A large amount of space in a cage for a hamster isn't enough. It needs to be their habitat. This article is all about enrichment. See other articles below and also chat to other members on our forum by clicking the tab above (on mobile view it's the word “Forum” above or tap in the 3 bar hamburger menu top left on green background for the full menu).

Enrichment is a key word in hamster care. Places to go, things to do, variety of levels and texture and a safe dark place to nest in.

The basics of enrichment are:

1) Enough substrate or litter so the hamster can dig, move substrate around and be warm and comfortable. It is also a cushion for landings if they fall. The deeper the better, but no less than 6” as a bare minimum. It also needs to be a safe, dust free substrate - there are many options and these are described in the Substrate article.

2) A wheel. All hamsters need their wheels. In the wild they can run up to 10 miles at night and it's their most active time. Without a wheel, hamsters will probably try and chew their way out of the cage with pent up energy and the need to be active. Wheels and sizes are described in the Wheels article.

3) Ideally a shelf or platform. A level. This is somewhere to go and also a good place to put heavier or ceramic items that could sink in subsrate. Plus it is something to sit under so they feel secure.

4) A good sized house or nesting box that's dark inside. Most items sold for hamsters are far too small. Houses sold for guinea pigs or even rabbits are a better size, or you can buy multi-room or labyrinth houses that are dark inside. More about houses in the Houses article.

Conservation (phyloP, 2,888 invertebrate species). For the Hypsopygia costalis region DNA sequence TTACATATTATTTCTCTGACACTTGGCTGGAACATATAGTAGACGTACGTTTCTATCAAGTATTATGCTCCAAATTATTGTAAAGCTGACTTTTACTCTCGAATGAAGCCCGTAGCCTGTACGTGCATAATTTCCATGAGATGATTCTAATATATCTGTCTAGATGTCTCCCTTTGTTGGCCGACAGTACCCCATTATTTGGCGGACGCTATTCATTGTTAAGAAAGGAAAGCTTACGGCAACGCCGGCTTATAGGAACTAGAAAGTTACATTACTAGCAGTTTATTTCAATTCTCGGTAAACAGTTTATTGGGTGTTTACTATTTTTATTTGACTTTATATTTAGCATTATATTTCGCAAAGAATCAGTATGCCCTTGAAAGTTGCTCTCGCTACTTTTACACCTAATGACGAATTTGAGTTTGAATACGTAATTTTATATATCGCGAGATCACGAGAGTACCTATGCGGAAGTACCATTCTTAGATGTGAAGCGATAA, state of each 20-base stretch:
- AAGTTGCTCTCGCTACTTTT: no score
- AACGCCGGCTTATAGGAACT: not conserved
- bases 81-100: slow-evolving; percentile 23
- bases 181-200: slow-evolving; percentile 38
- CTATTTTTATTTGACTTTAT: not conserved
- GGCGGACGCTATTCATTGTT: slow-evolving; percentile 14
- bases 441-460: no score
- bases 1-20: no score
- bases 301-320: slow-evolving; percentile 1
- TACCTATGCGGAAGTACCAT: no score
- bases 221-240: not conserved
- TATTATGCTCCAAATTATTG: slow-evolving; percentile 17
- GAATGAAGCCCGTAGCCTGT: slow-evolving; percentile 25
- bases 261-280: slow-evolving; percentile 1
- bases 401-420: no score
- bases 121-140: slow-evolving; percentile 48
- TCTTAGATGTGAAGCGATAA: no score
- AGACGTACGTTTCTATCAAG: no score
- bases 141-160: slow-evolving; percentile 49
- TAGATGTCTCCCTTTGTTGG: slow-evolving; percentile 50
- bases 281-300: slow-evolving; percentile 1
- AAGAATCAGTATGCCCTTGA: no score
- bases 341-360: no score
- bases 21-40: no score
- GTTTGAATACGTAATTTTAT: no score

5) A variety of "toys" or items the hamster can use - floor tunnels, bridges, hanging "sputniks". Again there are many items available but not all of them are safe or big enough for Syrians. Syrians can get stuck in entrances that are too small. More about cage items in the "Cage Items and Toys" article.

6) Accessibility - things need to be available - a food bowl on a shelf needs easy access to the shelf. A water bottle needs to be easily reachable and accessible.

7) A variety of textures ideally. Different textures make life interesting for a hamster. For example cork bark is a contrasting texture with paper bedding. Sprays (eg dried millet or flax sprays) add to enrichment and forage and can help a hamster feel more secure as they provide cover so the space isn’t too open.

8) Nesting material - this is a very important thing. The Hamster's nest and hoard are their raisons d'etre! Their most precious things. There are unsafe nesting materials like Kapok and fluffy bedding sold and these should not be used - they can be ingested and cause illness or death. The safest nesting material is plain white toilet paper torn into strips. Hamsters can build a cosy nest from a pile of toilet paper strips.

The result of this enrichment, along with a suitable cage set up, enables a hamster to have normal behaviours - foraging, nesting and hoarding - a place to go and wash and feel secure, and activity. Normal behaviours are important to their ongoing wellbeing.